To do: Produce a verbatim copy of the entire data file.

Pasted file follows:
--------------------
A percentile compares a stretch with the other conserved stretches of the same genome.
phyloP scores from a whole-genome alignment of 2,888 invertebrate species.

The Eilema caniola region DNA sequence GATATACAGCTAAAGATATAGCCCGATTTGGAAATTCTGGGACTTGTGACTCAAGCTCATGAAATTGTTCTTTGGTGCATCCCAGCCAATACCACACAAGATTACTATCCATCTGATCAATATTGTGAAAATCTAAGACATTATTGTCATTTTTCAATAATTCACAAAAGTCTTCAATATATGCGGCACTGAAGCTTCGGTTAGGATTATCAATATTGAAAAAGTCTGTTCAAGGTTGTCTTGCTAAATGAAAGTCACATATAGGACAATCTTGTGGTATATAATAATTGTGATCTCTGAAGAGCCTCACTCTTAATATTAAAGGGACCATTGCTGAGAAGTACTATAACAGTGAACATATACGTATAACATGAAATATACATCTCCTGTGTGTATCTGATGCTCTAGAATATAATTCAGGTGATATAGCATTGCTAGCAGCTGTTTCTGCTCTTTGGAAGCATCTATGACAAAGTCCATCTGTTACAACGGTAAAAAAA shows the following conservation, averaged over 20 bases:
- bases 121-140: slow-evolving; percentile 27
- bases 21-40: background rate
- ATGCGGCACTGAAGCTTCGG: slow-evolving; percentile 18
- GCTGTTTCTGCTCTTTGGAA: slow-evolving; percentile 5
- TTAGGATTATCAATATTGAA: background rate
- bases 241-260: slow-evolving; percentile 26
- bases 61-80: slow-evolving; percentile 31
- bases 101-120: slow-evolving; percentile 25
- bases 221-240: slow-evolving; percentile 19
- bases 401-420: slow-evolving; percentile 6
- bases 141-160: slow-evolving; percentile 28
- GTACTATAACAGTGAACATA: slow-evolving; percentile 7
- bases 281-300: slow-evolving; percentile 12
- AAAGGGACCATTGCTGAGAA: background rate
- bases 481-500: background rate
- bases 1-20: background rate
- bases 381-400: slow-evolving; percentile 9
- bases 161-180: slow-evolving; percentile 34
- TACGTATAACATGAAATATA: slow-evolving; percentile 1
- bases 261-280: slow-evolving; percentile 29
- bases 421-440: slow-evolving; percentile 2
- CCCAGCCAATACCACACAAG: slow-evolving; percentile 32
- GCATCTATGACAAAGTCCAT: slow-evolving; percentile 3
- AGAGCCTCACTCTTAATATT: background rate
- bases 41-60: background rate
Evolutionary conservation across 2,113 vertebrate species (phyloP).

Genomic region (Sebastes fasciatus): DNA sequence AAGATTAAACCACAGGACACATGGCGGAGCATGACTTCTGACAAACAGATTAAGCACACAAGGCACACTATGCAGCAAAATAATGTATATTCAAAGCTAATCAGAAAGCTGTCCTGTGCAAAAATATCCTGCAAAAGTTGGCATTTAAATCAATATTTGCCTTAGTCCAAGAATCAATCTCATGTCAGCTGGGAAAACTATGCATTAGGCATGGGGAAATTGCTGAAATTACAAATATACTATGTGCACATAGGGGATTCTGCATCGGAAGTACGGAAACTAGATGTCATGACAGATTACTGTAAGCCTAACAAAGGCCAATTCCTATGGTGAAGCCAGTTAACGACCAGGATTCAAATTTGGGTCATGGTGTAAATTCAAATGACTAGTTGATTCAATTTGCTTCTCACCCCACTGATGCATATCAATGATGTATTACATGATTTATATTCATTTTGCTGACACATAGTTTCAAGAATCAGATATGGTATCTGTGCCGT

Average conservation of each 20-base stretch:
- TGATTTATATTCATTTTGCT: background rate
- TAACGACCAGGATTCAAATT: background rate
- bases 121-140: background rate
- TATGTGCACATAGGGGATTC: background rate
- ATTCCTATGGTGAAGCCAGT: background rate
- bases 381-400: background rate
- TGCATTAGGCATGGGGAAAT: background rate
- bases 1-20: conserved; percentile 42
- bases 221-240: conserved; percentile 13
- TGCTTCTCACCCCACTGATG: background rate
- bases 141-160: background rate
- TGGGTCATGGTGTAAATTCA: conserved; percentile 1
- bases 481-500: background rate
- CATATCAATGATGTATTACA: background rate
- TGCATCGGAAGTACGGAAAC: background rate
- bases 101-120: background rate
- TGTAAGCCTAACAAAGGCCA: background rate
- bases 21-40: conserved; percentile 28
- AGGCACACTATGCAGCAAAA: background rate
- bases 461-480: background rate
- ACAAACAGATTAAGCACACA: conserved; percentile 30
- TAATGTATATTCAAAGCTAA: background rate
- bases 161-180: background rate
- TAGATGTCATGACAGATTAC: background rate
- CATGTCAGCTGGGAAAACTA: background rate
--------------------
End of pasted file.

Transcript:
A percentile compares a stretch with the other conserved stretches of the same genome.
phyloP scores from a whole-genome alignment of 2,888 invertebrate species.

The Eilema caniola region DNA sequence GATATACAGCTAAAGATATAGCCCGATTTGGAAATTCTGGGACTTGTGACTCAAGCTCATGAAATTGTTCTTTGGTGCATCCCAGCCAATACCACACAAGATTACTATCCATCTGATCAATATTGTGAAAATCTAAGACATTATTGTCATTTTTCAATAATTCACAAAAGTCTTCAATATATGCGGCACTGAAGCTTCGGTTAGGATTATCAATATTGAAAAAGTCTGTTCAAGGTTGTCTTGCTAAATGAAAGTCACATATAGGACAATCTTGTGGTATATAATAATTGTGATCTCTGAAGAGCCTCACTCTTAATATTAAAGGGACCATTGCTGAGAAGTACTATAACAGTGAACATATACGTATAACATGAAATATACATCTCCTGTGTGTATCTGATGCTCTAGAATATAATTCAGGTGATATAGCATTGCTAGCAGCTGTTTCTGCTCTTTGGAAGCATCTATGACAAAGTCCATCTGTTACAACGGTAAAAAAA shows the following conservation, averaged over 20 bases:
- bases 121-140: slow-evolving; percentile 27
- bases 21-40: background rate
- ATGCGGCACTGAAGCTTCGG: slow-evolving; percentile 18
- GCTGTTTCTGCTCTTTGGAA: slow-evolving; percentile 5
- TTAGGATTATCAATATTGAA: background rate
- bases 241-260: slow-evolving; percentile 26
- bases 61-80: slow-evolving; percentile 31
- bases 101-120: slow-evolving; percentile 25
- bases 221-240: slow-evolving; percentile 19
- bases 401-420: slow-evolving; percentile 6
- bases 141-160: slow-evolving; percentile 28
- GTACTATAACAGTGAACATA: slow-evolving; percentile 7
- bases 281-300: slow-evolving; percentile 12
- AAAGGGACCATTGCTGAGAA: background rate
- bases 481-500: background rate
- bases 1-20: background rate
- bases 381-400: slow-evolving; percentile 9
- bases 161-180: slow-evolving; percentile 34
- TACGTATAACATGAAATATA: slow-evolving; percentile 1
- bases 261-280: slow-evolving; percentile 29
- bases 421-440: slow-evolving; percentile 2
- CCCAGCCAATACCACACAAG: slow-evolving; percentile 32
- GCATCTATGACAAAGTCCAT: slow-evolving; percentile 3
- AGAGCCTCACTCTTAATATT: background rate
- bases 41-60: background rate
Evolutionary conservation across 2,113 vertebrate species (phyloP).

Genomic region (Sebastes fasciatus): DNA sequence AAGATTAAACCACAGGACACATGGCGGAGCATGACTTCTGACAAACAGATTAAGCACACAAGGCACACTATGCAGCAAAATAATGTATATTCAAAGCTAATCAGAAAGCTGTCCTGTGCAAAAATATCCTGCAAAAGTTGGCATTTAAATCAATATTTGCCTTAGTCCAAGAATCAATCTCATGTCAGCTGGGAAAACTATGCATTAGGCATGGGGAAATTGCTGAAATTACAAATATACTATGTGCACATAGGGGATTCTGCATCGGAAGTACGGAAACTAGATGTCATGACAGATTACTGTAAGCCTAACAAAGGCCAATTCCTATGGTGAAGCCAGTTAACGACCAGGATTCAAATTTGGGTCATGGTGTAAATTCAAATGACTAGTTGATTCAATTTGCTTCTCACCCCACTGATGCATATCAATGATGTATTACATGATTTATATTCATTTTGCTGACACATAGTTTCAAGAATCAGATATGGTATCTGTGCCGT

Average conservation of each 20-base stretch:
- TGATTTATATTCATTTTGCT: background rate
- TAACGACCAGGATTCAAATT: background rate
- bases 121-140: background rate
- TATGTGCACATAGGGGATTC: background rate
- ATTCCTATGGTGAAGCCAGT: background rate
- bases 381-400: background rate
- TGCATTAGGCATGGGGAAAT: background rate
- bases 1-20: conserved; percentile 42
- bases 221-240: conserved; percentile 13
- TGCTTCTCACCCCACTGATG: background rate
- bases 141-160: background rate
- TGGGTCATGGTGTAAATTCA: conserved; percentile 1
- bases 481-500: background rate
- CATATCAATGATGTATTACA: background rate
- TGCATCGGAAGTACGGAAAC: background rate
- bases 101-120: background rate
- TGTAAGCCTAACAAAGGCCA: background rate
- bases 21-40: conserved; percentile 28
- AGGCACACTATGCAGCAAAA: background rate
- bases 461-480: background rate
- ACAAACAGATTAAGCACACA: conserved; percentile 30
- TAATGTATATTCAAAGCTAA: background rate
- bases 161-180: background rate
- TAGATGTCATGACAGATTAC: background rate
- CATGTCAGCTGGGAAAACTA: background rate